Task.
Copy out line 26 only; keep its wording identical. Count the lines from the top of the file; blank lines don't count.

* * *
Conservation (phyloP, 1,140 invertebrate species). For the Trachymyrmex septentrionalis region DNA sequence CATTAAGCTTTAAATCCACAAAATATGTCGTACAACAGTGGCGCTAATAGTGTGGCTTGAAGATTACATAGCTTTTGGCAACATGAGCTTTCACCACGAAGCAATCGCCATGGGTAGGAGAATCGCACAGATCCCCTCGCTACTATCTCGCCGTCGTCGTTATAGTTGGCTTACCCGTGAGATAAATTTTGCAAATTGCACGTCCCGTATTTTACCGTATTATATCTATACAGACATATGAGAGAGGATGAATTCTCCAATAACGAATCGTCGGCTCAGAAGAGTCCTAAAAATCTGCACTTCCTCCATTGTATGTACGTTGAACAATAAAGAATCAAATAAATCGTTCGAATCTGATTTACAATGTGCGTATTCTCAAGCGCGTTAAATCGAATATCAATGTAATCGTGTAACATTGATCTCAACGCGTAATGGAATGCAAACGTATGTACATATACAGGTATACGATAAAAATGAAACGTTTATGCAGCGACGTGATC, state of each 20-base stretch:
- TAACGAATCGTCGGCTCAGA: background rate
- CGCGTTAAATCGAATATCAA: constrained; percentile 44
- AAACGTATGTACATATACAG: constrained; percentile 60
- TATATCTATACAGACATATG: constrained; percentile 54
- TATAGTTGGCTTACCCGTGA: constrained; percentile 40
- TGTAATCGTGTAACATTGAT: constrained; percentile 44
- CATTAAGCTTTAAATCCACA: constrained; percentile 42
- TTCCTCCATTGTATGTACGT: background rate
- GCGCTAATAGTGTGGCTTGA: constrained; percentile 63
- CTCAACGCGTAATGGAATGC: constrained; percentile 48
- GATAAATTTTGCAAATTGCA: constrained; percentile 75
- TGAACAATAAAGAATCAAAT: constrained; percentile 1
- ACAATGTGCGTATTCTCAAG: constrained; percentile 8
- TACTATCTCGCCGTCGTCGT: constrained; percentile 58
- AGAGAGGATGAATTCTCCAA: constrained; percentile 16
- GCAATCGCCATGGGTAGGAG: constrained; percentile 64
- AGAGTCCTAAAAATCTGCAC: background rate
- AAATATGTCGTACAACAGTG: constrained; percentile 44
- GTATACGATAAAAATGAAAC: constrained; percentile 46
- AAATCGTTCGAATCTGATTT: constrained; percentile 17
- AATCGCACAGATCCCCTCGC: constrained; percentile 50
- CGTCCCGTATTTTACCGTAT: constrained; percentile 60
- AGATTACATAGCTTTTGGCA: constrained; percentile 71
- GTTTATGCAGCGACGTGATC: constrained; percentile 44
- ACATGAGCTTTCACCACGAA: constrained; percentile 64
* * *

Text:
- ACATGAGCTTTCACCACGAA: constrained; percentile 64